Take the easy, short hike over to the ocean side--the cape is flat with sand hissing over the scattering of grass and old cedar stumps. On the beach, what at a distance appears to be rocks or trash turns out to be a gold mine of seashells washed up by strong currents. At low tide or after a summer thunderstorm, the beachcombing can be fantastic. With miles of solitude and sand, Cape Lookout is a beachcomber's paradise. "You can find big lightning whelks up to a foot long," Ron notes. "Queen helmets too, which are the shells they make cameos from, up to 6 inches across." A rock jetty stretches out into the ocean at the sand spit forming the cape's northern curve; it's a favorite area for scuba divers.
Once you've stuffed every pocket you have with seashells, it's time to explore the human presence on Cape Lookout. Waddle up on the boardwalk to the lighthouse, still flashing a warning to oceangoing ships about the dangerous Cape Lookout shoals to the southeast. A white brick, two-story house (once the assistant keeper's duplex) contains a small museum on the first floor; exhibits and photographs show the distinctive diamond-patterned lighthouse looking as lonely in 1893 as it does now.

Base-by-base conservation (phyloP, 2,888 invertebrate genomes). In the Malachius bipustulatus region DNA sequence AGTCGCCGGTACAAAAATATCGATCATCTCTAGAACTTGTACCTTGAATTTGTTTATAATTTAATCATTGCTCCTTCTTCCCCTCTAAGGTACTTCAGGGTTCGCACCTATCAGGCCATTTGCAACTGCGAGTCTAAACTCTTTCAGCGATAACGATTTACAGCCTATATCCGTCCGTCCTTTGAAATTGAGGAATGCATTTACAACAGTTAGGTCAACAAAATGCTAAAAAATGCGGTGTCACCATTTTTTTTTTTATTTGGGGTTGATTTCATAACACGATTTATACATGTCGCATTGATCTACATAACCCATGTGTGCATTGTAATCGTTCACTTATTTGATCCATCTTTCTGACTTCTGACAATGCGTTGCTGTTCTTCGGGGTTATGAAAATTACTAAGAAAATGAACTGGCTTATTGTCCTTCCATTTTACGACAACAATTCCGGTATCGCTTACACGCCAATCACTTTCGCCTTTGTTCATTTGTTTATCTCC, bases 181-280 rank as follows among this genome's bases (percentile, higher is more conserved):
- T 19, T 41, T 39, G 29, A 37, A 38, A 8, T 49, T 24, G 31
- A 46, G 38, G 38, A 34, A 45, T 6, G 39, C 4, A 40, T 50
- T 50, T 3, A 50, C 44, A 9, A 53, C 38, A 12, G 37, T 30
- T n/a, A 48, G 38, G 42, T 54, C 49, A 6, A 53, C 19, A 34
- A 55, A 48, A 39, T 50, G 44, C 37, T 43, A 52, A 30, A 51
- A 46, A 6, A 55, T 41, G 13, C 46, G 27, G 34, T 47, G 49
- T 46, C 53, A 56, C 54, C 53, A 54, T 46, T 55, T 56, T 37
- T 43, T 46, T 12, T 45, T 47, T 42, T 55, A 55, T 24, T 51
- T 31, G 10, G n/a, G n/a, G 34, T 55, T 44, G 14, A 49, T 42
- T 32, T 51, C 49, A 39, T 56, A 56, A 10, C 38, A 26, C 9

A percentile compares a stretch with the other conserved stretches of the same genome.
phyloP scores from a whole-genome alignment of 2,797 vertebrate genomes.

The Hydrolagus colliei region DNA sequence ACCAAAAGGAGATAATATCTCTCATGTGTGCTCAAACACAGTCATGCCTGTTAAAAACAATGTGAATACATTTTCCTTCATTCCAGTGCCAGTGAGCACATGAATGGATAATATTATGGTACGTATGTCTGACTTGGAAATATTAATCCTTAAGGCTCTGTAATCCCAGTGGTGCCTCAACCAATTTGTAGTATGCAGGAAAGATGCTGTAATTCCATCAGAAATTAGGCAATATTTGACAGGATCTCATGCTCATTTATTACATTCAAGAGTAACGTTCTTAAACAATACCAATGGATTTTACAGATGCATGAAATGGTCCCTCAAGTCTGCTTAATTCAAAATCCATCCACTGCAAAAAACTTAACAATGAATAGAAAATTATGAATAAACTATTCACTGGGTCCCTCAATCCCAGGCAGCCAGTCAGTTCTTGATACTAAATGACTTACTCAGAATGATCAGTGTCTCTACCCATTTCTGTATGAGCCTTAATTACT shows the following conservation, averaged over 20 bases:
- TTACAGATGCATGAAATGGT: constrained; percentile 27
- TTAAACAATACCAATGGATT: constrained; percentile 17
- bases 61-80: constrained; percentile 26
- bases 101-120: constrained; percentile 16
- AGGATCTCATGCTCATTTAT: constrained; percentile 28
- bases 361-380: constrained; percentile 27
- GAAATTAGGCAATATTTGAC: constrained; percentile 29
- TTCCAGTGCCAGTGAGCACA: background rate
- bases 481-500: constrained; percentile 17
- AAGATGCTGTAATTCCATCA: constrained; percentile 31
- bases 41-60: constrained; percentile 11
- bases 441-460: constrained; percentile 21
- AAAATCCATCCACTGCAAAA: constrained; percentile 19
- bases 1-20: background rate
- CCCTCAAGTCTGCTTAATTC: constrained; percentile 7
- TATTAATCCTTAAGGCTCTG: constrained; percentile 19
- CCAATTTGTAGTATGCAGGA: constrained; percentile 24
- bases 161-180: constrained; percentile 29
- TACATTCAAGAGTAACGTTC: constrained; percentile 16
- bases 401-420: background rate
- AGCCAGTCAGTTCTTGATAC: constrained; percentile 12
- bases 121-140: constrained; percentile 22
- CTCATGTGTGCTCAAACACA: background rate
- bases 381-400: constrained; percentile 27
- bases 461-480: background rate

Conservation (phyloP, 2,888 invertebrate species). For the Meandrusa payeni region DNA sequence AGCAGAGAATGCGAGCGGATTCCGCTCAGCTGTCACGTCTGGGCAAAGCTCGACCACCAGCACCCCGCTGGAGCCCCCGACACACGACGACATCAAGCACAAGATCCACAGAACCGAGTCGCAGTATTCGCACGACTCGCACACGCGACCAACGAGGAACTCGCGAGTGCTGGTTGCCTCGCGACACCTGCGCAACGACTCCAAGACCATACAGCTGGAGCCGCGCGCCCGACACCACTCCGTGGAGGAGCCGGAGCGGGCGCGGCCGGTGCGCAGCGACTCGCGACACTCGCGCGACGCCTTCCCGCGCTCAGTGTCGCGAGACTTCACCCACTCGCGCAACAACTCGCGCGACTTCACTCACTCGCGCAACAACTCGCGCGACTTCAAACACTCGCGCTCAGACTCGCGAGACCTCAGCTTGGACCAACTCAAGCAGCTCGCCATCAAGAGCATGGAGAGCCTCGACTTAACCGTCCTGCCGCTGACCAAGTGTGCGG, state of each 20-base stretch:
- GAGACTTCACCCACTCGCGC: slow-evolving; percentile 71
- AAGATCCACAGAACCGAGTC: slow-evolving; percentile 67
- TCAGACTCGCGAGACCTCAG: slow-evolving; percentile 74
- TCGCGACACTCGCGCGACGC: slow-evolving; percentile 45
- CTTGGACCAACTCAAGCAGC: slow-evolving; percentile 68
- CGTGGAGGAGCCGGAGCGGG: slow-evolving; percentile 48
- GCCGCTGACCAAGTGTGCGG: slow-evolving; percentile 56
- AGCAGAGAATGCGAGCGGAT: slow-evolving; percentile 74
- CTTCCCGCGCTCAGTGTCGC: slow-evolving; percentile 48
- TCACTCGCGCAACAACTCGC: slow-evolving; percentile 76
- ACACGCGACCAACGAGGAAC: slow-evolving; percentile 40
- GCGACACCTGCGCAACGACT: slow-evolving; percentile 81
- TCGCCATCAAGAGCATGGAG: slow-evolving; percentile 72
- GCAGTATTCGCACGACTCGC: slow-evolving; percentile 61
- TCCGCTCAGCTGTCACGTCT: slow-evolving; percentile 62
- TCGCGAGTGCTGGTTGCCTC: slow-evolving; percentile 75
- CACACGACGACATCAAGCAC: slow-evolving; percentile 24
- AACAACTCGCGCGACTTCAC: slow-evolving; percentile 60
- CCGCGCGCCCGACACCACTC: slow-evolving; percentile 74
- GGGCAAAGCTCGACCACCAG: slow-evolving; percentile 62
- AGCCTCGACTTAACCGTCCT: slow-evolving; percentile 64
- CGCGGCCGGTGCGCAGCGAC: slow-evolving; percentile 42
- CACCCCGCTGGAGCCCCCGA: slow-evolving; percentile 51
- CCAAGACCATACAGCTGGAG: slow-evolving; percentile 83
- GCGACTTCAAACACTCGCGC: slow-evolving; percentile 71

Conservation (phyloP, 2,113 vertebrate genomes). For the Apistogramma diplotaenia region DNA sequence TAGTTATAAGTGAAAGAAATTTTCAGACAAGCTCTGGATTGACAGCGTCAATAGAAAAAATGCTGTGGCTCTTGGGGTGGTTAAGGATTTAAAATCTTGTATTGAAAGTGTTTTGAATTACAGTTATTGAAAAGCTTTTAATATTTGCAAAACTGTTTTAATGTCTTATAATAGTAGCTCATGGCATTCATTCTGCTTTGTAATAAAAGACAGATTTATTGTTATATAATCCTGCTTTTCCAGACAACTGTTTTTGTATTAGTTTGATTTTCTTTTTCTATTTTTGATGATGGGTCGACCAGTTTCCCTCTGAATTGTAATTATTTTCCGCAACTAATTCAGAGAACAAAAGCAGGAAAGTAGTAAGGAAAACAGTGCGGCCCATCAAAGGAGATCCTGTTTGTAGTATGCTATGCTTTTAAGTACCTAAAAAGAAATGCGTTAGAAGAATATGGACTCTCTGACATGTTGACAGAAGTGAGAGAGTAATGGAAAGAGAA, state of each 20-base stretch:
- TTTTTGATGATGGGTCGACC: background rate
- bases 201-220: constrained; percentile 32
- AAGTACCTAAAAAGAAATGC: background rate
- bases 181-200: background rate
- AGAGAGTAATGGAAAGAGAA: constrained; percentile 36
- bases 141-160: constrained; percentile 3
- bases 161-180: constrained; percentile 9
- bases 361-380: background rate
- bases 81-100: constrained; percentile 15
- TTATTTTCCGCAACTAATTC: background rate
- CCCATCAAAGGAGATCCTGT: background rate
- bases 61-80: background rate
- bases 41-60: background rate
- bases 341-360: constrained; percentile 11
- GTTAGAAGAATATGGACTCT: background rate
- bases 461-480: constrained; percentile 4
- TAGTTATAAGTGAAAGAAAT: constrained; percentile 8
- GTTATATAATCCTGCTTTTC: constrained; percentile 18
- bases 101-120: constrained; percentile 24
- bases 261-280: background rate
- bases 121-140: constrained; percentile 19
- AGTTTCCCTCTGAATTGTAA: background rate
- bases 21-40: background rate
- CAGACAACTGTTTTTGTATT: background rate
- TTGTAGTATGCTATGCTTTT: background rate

If you've been to other lighthouses on the Outer Banks, such as the famous Cape Hatteras tower, you'll be impressed with how solitary the Cape Lookout Lighthouse appears. Perhaps it's because the island is so flat: There are no sand dunes here. If you didn't know any better, you'd think this was the southern edge of the civilized world.
Cape Lookout Lighthouse, one of six operational lighthouses in North Carolina, has two airport beacons rotating once every 30 seconds. You can't go up in the tower, but hiking to its base can give you an up close impression of its command over the potentially dangerous shoals offshore. The Coast Guard maintains the fully automated light; it is the only major lighthouse operating during the day as well as at night.